This summer, college seniors are left with two clear options: continue their education or enter the workforce amidst a pandemic.


By Joe Perrino

In 1981 The Clash recorded a famous song that now, forty years later, resonates with Chapman’s senior class: ‘Should I Stay or Should I Go?’

This has nothing to do with singing or music. For seniors it’s the contemplation. 

Should seniors remain college students come the next academic year, or graduate and leave Chapman to enter the workforce amidst a confusing COVID-plagued job market?

These questions are hard to answer, and for some students they’re still trying to decide, but many Chapman seniors, like Jasmin Sani — broadcast journalism and documentary major, went through the dilemma, but she already has her answer.

“The first thing I did was apply to grad school,” Sani said. “But I was also applying for jobs. I applied to this producer and residence program… My advisors and I came to the conclusion that in the journalism field it’s more important to get work experience than further my education.

Sani will be ‘going’ — to keep with the song theme — and begin her professional career with the CBS news station in Tampa, Fla. 

Sani took part in Chapman News all four years at Chapman and now finds herself in the television news industry. Photo courtesy of Jasmin Sani.

Others are selecting different routes.

Grant Gambetta, a mathematics major, is electing to ‘stay’ — not at Chapman, but in college — and attend graduate school in pursuit of an advanced degree. He believes it will give him a more competitive edge in the workforce.

“I haven’t had much luck finding a job over the past few months,” Gambetta said. “If I go to grad school and get my masters in data science then I should have a way better shot at getting looked at by big companies.”

Gambetta will be attending the University of California at Davis in the fall of 2021. Even though he never thought he’d be back in the classroom, he’s excited for his next step.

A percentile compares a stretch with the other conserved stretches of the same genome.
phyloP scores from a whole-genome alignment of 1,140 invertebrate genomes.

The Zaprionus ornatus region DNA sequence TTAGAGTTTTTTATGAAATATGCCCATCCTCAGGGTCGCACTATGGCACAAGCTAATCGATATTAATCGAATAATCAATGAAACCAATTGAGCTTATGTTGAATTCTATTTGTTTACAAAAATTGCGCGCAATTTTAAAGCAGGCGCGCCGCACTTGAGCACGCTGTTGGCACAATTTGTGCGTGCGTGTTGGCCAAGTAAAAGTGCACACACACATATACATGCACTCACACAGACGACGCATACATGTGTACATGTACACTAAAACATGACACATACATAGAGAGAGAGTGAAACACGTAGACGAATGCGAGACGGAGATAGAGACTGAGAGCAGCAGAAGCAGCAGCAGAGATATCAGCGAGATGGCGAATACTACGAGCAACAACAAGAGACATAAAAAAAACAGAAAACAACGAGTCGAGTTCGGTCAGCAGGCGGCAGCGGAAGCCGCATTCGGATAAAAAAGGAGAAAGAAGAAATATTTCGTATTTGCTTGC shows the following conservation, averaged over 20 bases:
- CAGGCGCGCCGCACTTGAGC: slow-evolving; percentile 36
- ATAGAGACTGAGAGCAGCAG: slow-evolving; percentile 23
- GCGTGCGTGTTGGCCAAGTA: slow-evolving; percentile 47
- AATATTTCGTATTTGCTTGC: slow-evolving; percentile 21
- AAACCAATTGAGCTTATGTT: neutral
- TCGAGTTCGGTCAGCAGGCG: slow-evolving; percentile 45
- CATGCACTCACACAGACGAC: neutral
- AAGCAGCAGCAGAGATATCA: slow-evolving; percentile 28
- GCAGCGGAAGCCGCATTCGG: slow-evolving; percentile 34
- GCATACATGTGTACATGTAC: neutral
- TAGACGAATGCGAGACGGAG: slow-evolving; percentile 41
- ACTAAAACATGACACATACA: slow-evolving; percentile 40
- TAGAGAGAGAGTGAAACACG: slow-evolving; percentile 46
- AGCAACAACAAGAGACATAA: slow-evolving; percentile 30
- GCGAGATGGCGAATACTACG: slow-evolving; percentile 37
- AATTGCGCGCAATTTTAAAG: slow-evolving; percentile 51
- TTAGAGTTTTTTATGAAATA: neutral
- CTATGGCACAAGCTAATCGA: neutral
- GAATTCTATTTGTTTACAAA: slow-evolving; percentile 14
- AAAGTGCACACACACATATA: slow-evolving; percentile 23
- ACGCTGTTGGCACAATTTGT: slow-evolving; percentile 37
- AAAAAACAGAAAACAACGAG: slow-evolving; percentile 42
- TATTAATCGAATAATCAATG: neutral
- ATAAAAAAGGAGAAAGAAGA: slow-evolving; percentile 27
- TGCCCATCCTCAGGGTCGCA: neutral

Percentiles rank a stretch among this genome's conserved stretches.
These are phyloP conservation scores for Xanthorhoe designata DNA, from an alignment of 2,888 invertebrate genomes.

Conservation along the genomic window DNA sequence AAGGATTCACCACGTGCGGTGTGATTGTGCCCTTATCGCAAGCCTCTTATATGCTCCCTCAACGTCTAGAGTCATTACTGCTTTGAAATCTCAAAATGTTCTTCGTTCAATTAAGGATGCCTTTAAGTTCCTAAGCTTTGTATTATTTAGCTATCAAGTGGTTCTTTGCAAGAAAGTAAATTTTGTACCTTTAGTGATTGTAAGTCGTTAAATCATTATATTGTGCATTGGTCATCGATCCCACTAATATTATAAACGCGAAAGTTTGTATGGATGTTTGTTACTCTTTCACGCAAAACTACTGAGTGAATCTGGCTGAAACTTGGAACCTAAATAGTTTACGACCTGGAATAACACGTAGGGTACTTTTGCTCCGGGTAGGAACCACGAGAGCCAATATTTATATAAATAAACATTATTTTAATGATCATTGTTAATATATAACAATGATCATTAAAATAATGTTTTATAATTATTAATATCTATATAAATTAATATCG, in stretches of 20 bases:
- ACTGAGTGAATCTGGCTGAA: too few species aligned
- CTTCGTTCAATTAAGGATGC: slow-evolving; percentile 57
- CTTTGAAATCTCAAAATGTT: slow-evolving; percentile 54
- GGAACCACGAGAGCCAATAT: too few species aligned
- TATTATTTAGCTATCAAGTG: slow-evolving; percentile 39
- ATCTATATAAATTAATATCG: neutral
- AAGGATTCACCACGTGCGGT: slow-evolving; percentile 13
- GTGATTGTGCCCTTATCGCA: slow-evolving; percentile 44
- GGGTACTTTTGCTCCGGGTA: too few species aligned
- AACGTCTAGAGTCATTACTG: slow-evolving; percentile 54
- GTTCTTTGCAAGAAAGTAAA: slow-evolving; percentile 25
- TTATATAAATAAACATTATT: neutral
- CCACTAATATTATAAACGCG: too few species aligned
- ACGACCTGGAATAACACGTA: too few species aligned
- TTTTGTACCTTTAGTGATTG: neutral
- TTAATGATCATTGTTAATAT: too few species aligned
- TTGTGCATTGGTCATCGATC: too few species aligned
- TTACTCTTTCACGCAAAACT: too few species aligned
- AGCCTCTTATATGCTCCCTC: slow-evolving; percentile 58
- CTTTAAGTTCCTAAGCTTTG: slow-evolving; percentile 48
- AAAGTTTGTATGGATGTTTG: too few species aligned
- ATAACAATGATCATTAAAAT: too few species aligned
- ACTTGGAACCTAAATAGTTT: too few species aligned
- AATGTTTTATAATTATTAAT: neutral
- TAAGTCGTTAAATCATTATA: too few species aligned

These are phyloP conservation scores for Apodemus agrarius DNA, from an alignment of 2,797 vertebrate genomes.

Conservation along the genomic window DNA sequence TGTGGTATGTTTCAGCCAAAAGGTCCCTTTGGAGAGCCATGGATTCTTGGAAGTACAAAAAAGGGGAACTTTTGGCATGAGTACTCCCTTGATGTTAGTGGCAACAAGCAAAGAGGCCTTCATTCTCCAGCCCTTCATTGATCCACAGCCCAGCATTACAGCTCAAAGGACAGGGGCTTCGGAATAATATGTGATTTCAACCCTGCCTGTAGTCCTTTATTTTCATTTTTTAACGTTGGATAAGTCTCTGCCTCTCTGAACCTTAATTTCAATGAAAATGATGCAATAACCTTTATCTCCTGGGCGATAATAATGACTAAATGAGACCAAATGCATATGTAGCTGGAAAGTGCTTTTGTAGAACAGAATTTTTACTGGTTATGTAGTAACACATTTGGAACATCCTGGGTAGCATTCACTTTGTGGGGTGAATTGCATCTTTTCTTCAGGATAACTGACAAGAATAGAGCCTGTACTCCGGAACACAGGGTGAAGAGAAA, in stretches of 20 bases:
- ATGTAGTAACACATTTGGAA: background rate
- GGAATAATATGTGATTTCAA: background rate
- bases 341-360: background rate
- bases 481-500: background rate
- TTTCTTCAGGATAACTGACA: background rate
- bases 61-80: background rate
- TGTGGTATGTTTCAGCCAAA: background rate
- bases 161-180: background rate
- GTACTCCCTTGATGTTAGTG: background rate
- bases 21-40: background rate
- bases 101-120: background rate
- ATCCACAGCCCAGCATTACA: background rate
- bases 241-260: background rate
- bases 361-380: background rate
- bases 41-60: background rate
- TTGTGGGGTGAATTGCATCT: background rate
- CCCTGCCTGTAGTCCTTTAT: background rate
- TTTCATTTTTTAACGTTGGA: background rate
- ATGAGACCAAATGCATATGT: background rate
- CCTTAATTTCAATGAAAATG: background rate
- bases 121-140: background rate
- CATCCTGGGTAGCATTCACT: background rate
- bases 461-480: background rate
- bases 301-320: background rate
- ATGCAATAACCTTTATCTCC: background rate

“Networking: honestly, that’s what it’s all about,” he said.

Gambetta will be attending UC Davis for graduate school.

That’s it, right? Those are the only two options, staying at school or entering the full-time work force.


Some Chapman seniors will be right back here in Orange come next fall.

Mack Cheli, business administration major, will stay at Chapman for a fifth year for a couple different reasons. First, he worked over the fall semester in order to have enough to remain in school for a fifth year. The second, to continue to play first base with the baseball team.

“I’m not ready to part ways with the baseball team yet,” Cheli said. “I can carry my credits I didn’t take this past year into my fifth year because I have a year of athletic eligibility left from the shutdown last year.”

In addition to some of the athletes who want to retain their athletic eligibility, some non athletes, like biology student Aidan Patterson, wish to get back the time they lost on the campus they grew to love over a four-year span.

“I miss the pre-pandemic Chapman,” Patterson said. “Also, I wasn’t able to get enough credits to finish, but I’m glad because I’ll get to come back to campus.”

Patterson stayed at home all year, so he couldn’t return to campus when classes opened back up after spring break.

For students that do have enough credit to graduate, but can’t find a full-time job, or a desire to attend graduate school, there’s one final option to start their post-grad life.


Aaron Tan, a communication studies major, was focused on landing an internship with a big company in hopes to jump start his career.

“Eventually, I really want to work in sports,” Tan said. “I was just applying to everything, jobs and internships, and I couldn’t pass up an opportunity with the NFL.”

In April he secured an internship with the National Football League as an assistant with the fantasy football marketing team.

Tan will be taking part in his NFL internship inside this Culver City headquarters.

No matter what position they’re in, seniors forced to make tough decisions whether to stay or go are all thankful for what Chapman taught them in, whether it be with Chapman, a company or another institution.

“It gave me the necessary skills that it takes to separate myself from someone that’s exactly like me on a resume,” Sani said. “(Chapman) gave me that motivation, that drive that you can see in my work that I’ve done thus far.”


But beware the end of the Clash song:

Should I stay or should I go now?

Should I stay or should I go now?

If I go, there will be trouble.

And if I stay it will be double.

So come on and let me know.


+ posts